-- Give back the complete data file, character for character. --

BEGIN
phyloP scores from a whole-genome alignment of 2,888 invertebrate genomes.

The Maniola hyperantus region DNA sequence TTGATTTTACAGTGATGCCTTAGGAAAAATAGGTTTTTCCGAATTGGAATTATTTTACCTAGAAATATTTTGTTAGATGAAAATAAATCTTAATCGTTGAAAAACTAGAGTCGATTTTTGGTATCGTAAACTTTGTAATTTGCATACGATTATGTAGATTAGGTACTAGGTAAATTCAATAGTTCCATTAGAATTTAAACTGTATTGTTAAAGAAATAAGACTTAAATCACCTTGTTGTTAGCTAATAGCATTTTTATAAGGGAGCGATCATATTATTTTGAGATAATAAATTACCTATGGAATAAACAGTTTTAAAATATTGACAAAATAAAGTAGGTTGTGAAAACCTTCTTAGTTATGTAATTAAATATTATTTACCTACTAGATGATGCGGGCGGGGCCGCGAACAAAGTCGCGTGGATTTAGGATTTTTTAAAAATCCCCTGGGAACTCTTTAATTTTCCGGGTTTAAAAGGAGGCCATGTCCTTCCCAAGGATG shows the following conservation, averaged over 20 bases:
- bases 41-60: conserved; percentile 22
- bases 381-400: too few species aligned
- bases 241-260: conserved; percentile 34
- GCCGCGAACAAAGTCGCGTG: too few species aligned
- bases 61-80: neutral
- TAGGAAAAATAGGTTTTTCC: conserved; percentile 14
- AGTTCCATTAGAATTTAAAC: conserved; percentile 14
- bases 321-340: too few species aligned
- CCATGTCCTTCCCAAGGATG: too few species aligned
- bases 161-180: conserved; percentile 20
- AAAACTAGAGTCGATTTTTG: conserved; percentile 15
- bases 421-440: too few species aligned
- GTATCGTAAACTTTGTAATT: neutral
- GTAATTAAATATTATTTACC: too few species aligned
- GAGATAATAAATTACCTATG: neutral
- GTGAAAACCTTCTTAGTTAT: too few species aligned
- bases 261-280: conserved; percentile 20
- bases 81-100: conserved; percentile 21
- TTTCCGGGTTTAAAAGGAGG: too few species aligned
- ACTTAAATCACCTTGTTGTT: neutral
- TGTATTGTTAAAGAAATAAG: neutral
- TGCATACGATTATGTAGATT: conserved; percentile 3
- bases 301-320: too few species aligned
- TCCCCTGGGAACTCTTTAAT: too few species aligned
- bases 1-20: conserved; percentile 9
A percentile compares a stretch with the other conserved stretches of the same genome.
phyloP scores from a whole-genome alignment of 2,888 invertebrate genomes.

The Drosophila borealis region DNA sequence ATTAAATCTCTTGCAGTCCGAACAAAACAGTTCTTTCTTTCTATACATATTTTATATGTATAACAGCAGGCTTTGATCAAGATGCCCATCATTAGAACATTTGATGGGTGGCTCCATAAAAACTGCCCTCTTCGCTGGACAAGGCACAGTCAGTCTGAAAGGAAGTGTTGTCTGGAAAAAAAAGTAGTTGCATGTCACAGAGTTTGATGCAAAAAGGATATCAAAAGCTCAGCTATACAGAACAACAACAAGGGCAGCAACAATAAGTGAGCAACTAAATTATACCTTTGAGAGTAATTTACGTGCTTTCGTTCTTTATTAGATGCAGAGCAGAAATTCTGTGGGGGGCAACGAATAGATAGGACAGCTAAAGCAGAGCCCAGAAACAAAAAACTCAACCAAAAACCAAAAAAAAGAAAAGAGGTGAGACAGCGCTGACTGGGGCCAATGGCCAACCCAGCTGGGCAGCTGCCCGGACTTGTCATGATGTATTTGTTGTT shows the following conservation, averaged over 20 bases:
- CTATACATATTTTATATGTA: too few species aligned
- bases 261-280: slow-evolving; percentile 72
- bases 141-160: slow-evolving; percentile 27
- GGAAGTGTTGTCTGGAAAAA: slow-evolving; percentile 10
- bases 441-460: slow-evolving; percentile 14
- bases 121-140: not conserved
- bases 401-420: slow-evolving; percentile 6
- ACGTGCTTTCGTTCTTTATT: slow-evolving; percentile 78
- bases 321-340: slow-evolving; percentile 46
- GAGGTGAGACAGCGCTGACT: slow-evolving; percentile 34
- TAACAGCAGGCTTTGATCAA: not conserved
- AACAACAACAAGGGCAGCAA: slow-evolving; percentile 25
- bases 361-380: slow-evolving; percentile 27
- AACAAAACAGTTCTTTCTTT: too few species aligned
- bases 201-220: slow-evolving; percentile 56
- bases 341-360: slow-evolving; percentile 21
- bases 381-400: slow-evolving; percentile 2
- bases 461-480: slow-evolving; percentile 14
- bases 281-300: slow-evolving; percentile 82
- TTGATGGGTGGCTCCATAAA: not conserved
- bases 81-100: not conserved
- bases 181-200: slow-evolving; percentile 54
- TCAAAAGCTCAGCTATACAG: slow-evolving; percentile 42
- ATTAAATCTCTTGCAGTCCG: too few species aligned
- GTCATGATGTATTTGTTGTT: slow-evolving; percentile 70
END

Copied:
phyloP scores from a whole-genome alignment of 2,888 invertebrate genomes.

The Maniola hyperantus region DNA sequence TTGATTTTACAGTGATGCCTTAGGAAAAATAGGTTTTTCCGAATTGGAATTATTTTACCTAGAAATATTTTGTTAGATGAAAATAAATCTTAATCGTTGAAAAACTAGAGTCGATTTTTGGTATCGTAAACTTTGTAATTTGCATACGATTATGTAGATTAGGTACTAGGTAAATTCAATAGTTCCATTAGAATTTAAACTGTATTGTTAAAGAAATAAGACTTAAATCACCTTGTTGTTAGCTAATAGCATTTTTATAAGGGAGCGATCATATTATTTTGAGATAATAAATTACCTATGGAATAAACAGTTTTAAAATATTGACAAAATAAAGTAGGTTGTGAAAACCTTCTTAGTTATGTAATTAAATATTATTTACCTACTAGATGATGCGGGCGGGGCCGCGAACAAAGTCGCGTGGATTTAGGATTTTTTAAAAATCCCCTGGGAACTCTTTAATTTTCCGGGTTTAAAAGGAGGCCATGTCCTTCCCAAGGATG shows the following conservation, averaged over 20 bases:
- bases 41-60: conserved; percentile 22
- bases 381-400: too few species aligned
- bases 241-260: conserved; percentile 34
- GCCGCGAACAAAGTCGCGTG: too few species aligned
- bases 61-80: neutral
- TAGGAAAAATAGGTTTTTCC: conserved; percentile 14
- AGTTCCATTAGAATTTAAAC: conserved; percentile 14
- bases 321-340: too few species aligned
- CCATGTCCTTCCCAAGGATG: too few species aligned
- bases 161-180: conserved; percentile 20
- AAAACTAGAGTCGATTTTTG: conserved; percentile 15
- bases 421-440: too few species aligned
- GTATCGTAAACTTTGTAATT: neutral
- GTAATTAAATATTATTTACC: too few species aligned
- GAGATAATAAATTACCTATG: neutral
- GTGAAAACCTTCTTAGTTAT: too few species aligned
- bases 261-280: conserved; percentile 20
- bases 81-100: conserved; percentile 21
- TTTCCGGGTTTAAAAGGAGG: too few species aligned
- ACTTAAATCACCTTGTTGTT: neutral
- TGTATTGTTAAAGAAATAAG: neutral
- TGCATACGATTATGTAGATT: conserved; percentile 3
- bases 301-320: too few species aligned
- TCCCCTGGGAACTCTTTAAT: too few species aligned
- bases 1-20: conserved; percentile 9
A percentile compares a stretch with the other conserved stretches of the same genome.
phyloP scores from a whole-genome alignment of 2,888 invertebrate genomes.

The Drosophila borealis region DNA sequence ATTAAATCTCTTGCAGTCCGAACAAAACAGTTCTTTCTTTCTATACATATTTTATATGTATAACAGCAGGCTTTGATCAAGATGCCCATCATTAGAACATTTGATGGGTGGCTCCATAAAAACTGCCCTCTTCGCTGGACAAGGCACAGTCAGTCTGAAAGGAAGTGTTGTCTGGAAAAAAAAGTAGTTGCATGTCACAGAGTTTGATGCAAAAAGGATATCAAAAGCTCAGCTATACAGAACAACAACAAGGGCAGCAACAATAAGTGAGCAACTAAATTATACCTTTGAGAGTAATTTACGTGCTTTCGTTCTTTATTAGATGCAGAGCAGAAATTCTGTGGGGGGCAACGAATAGATAGGACAGCTAAAGCAGAGCCCAGAAACAAAAAACTCAACCAAAAACCAAAAAAAAGAAAAGAGGTGAGACAGCGCTGACTGGGGCCAATGGCCAACCCAGCTGGGCAGCTGCCCGGACTTGTCATGATGTATTTGTTGTT shows the following conservation, averaged over 20 bases:
- CTATACATATTTTATATGTA: too few species aligned
- bases 261-280: slow-evolving; percentile 72
- bases 141-160: slow-evolving; percentile 27
- GGAAGTGTTGTCTGGAAAAA: slow-evolving; percentile 10
- bases 441-460: slow-evolving; percentile 14
- bases 121-140: not conserved
- bases 401-420: slow-evolving; percentile 6
- ACGTGCTTTCGTTCTTTATT: slow-evolving; percentile 78
- bases 321-340: slow-evolving; percentile 46
- GAGGTGAGACAGCGCTGACT: slow-evolving; percentile 34
- TAACAGCAGGCTTTGATCAA: not conserved
- AACAACAACAAGGGCAGCAA: slow-evolving; percentile 25
- bases 361-380: slow-evolving; percentile 27
- AACAAAACAGTTCTTTCTTT: too few species aligned
- bases 201-220: slow-evolving; percentile 56
- bases 341-360: slow-evolving; percentile 21
- bases 381-400: slow-evolving; percentile 2
- bases 461-480: slow-evolving; percentile 14
- bases 281-300: slow-evolving; percentile 82
- TTGATGGGTGGCTCCATAAA: not conserved
- bases 81-100: not conserved
- bases 181-200: slow-evolving; percentile 54
- TCAAAAGCTCAGCTATACAG: slow-evolving; percentile 42
- ATTAAATCTCTTGCAGTCCG: too few species aligned
- GTCATGATGTATTTGTTGTT: slow-evolving; percentile 70